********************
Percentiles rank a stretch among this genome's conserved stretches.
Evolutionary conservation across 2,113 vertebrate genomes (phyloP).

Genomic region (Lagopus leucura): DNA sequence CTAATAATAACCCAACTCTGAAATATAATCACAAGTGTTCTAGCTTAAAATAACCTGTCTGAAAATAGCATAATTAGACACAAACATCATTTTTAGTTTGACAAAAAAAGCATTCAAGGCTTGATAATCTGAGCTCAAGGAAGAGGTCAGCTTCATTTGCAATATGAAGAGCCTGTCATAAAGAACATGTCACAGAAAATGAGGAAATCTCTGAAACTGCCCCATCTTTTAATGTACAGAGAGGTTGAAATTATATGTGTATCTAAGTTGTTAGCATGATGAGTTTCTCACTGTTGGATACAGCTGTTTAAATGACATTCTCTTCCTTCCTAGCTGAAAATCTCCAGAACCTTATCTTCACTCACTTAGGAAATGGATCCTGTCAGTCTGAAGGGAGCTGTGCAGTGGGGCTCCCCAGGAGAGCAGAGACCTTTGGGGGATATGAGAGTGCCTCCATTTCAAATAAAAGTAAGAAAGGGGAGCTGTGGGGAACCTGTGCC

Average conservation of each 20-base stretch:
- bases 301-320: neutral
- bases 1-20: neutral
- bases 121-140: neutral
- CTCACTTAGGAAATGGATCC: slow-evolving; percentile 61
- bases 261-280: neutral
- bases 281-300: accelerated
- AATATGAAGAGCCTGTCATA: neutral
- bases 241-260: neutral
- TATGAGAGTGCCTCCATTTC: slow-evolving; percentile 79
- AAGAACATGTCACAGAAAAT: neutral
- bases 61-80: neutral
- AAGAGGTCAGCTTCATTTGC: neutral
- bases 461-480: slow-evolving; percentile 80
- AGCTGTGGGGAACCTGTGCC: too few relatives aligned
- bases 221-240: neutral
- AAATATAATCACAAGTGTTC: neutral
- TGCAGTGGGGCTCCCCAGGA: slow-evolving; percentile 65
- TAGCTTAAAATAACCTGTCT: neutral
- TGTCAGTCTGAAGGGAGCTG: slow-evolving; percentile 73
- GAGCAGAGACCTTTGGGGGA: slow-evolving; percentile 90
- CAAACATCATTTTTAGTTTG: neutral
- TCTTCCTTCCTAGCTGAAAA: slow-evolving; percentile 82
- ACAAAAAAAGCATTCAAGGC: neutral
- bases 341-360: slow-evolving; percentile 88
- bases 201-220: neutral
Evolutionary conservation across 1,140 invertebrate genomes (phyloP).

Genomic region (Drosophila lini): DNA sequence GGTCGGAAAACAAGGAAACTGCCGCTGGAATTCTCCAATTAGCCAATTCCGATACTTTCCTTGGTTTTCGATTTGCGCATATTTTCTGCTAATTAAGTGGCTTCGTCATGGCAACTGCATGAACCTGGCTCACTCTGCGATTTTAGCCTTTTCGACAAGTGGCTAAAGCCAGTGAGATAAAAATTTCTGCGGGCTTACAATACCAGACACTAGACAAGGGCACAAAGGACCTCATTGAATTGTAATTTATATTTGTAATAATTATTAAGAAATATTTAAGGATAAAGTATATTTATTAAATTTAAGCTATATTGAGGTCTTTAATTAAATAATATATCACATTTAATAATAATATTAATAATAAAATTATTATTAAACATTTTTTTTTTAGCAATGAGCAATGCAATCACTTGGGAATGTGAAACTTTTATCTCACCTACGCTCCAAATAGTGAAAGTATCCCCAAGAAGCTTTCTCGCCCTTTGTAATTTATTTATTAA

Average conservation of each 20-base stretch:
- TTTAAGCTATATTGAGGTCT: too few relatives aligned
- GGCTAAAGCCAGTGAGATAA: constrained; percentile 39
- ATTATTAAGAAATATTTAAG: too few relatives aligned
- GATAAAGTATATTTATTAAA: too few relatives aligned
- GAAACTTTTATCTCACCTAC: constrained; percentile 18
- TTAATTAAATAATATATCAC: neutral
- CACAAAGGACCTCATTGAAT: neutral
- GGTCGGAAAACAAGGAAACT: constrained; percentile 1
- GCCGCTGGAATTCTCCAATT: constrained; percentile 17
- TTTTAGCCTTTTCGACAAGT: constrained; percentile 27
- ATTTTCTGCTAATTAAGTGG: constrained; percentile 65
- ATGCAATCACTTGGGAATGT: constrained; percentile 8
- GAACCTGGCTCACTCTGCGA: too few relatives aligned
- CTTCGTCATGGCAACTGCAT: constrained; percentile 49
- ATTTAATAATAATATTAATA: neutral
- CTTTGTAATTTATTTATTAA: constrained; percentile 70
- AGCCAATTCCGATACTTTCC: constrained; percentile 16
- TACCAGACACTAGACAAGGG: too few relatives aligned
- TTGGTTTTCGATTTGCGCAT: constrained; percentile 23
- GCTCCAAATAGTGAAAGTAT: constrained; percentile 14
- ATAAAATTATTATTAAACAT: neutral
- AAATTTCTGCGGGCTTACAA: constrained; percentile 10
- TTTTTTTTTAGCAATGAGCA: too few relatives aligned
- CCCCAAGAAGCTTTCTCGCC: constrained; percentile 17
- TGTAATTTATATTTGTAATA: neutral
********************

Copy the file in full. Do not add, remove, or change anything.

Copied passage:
Percentiles rank a stretch among this genome's conserved stretches.
Evolutionary conservation across 2,113 vertebrate genomes (phyloP).

Genomic region (Lagopus leucura): DNA sequence CTAATAATAACCCAACTCTGAAATATAATCACAAGTGTTCTAGCTTAAAATAACCTGTCTGAAAATAGCATAATTAGACACAAACATCATTTTTAGTTTGACAAAAAAAGCATTCAAGGCTTGATAATCTGAGCTCAAGGAAGAGGTCAGCTTCATTTGCAATATGAAGAGCCTGTCATAAAGAACATGTCACAGAAAATGAGGAAATCTCTGAAACTGCCCCATCTTTTAATGTACAGAGAGGTTGAAATTATATGTGTATCTAAGTTGTTAGCATGATGAGTTTCTCACTGTTGGATACAGCTGTTTAAATGACATTCTCTTCCTTCCTAGCTGAAAATCTCCAGAACCTTATCTTCACTCACTTAGGAAATGGATCCTGTCAGTCTGAAGGGAGCTGTGCAGTGGGGCTCCCCAGGAGAGCAGAGACCTTTGGGGGATATGAGAGTGCCTCCATTTCAAATAAAAGTAAGAAAGGGGAGCTGTGGGGAACCTGTGCC

Average conservation of each 20-base stretch:
- bases 301-320: neutral
- bases 1-20: neutral
- bases 121-140: neutral
- CTCACTTAGGAAATGGATCC: slow-evolving; percentile 61
- bases 261-280: neutral
- bases 281-300: accelerated
- AATATGAAGAGCCTGTCATA: neutral
- bases 241-260: neutral
- TATGAGAGTGCCTCCATTTC: slow-evolving; percentile 79
- AAGAACATGTCACAGAAAAT: neutral
- bases 61-80: neutral
- AAGAGGTCAGCTTCATTTGC: neutral
- bases 461-480: slow-evolving; percentile 80
- AGCTGTGGGGAACCTGTGCC: too few relatives aligned
- bases 221-240: neutral
- AAATATAATCACAAGTGTTC: neutral
- TGCAGTGGGGCTCCCCAGGA: slow-evolving; percentile 65
- TAGCTTAAAATAACCTGTCT: neutral
- TGTCAGTCTGAAGGGAGCTG: slow-evolving; percentile 73
- GAGCAGAGACCTTTGGGGGA: slow-evolving; percentile 90
- CAAACATCATTTTTAGTTTG: neutral
- TCTTCCTTCCTAGCTGAAAA: slow-evolving; percentile 82
- ACAAAAAAAGCATTCAAGGC: neutral
- bases 341-360: slow-evolving; percentile 88
- bases 201-220: neutral
Evolutionary conservation across 1,140 invertebrate genomes (phyloP).

Genomic region (Drosophila lini): DNA sequence GGTCGGAAAACAAGGAAACTGCCGCTGGAATTCTCCAATTAGCCAATTCCGATACTTTCCTTGGTTTTCGATTTGCGCATATTTTCTGCTAATTAAGTGGCTTCGTCATGGCAACTGCATGAACCTGGCTCACTCTGCGATTTTAGCCTTTTCGACAAGTGGCTAAAGCCAGTGAGATAAAAATTTCTGCGGGCTTACAATACCAGACACTAGACAAGGGCACAAAGGACCTCATTGAATTGTAATTTATATTTGTAATAATTATTAAGAAATATTTAAGGATAAAGTATATTTATTAAATTTAAGCTATATTGAGGTCTTTAATTAAATAATATATCACATTTAATAATAATATTAATAATAAAATTATTATTAAACATTTTTTTTTTAGCAATGAGCAATGCAATCACTTGGGAATGTGAAACTTTTATCTCACCTACGCTCCAAATAGTGAAAGTATCCCCAAGAAGCTTTCTCGCCCTTTGTAATTTATTTATTAA

Average conservation of each 20-base stretch:
- TTTAAGCTATATTGAGGTCT: too few relatives aligned
- GGCTAAAGCCAGTGAGATAA: constrained; percentile 39
- ATTATTAAGAAATATTTAAG: too few relatives aligned
- GATAAAGTATATTTATTAAA: too few relatives aligned
- GAAACTTTTATCTCACCTAC: constrained; percentile 18
- TTAATTAAATAATATATCAC: neutral
- CACAAAGGACCTCATTGAAT: neutral
- GGTCGGAAAACAAGGAAACT: constrained; percentile 1
- GCCGCTGGAATTCTCCAATT: constrained; percentile 17
- TTTTAGCCTTTTCGACAAGT: constrained; percentile 27
- ATTTTCTGCTAATTAAGTGG: constrained; percentile 65
- ATGCAATCACTTGGGAATGT: constrained; percentile 8
- GAACCTGGCTCACTCTGCGA: too few relatives aligned
- CTTCGTCATGGCAACTGCAT: constrained; percentile 49
- ATTTAATAATAATATTAATA: neutral
- CTTTGTAATTTATTTATTAA: constrained; percentile 70
- AGCCAATTCCGATACTTTCC: constrained; percentile 16
- TACCAGACACTAGACAAGGG: too few relatives aligned
- TTGGTTTTCGATTTGCGCAT: constrained; percentile 23
- GCTCCAAATAGTGAAAGTAT: constrained; percentile 14
- ATAAAATTATTATTAAACAT: neutral
- AAATTTCTGCGGGCTTACAA: constrained; percentile 10
- TTTTTTTTTAGCAATGAGCA: too few relatives aligned
- CCCCAAGAAGCTTTCTCGCC: constrained; percentile 17
- TGTAATTTATATTTGTAATA: neutral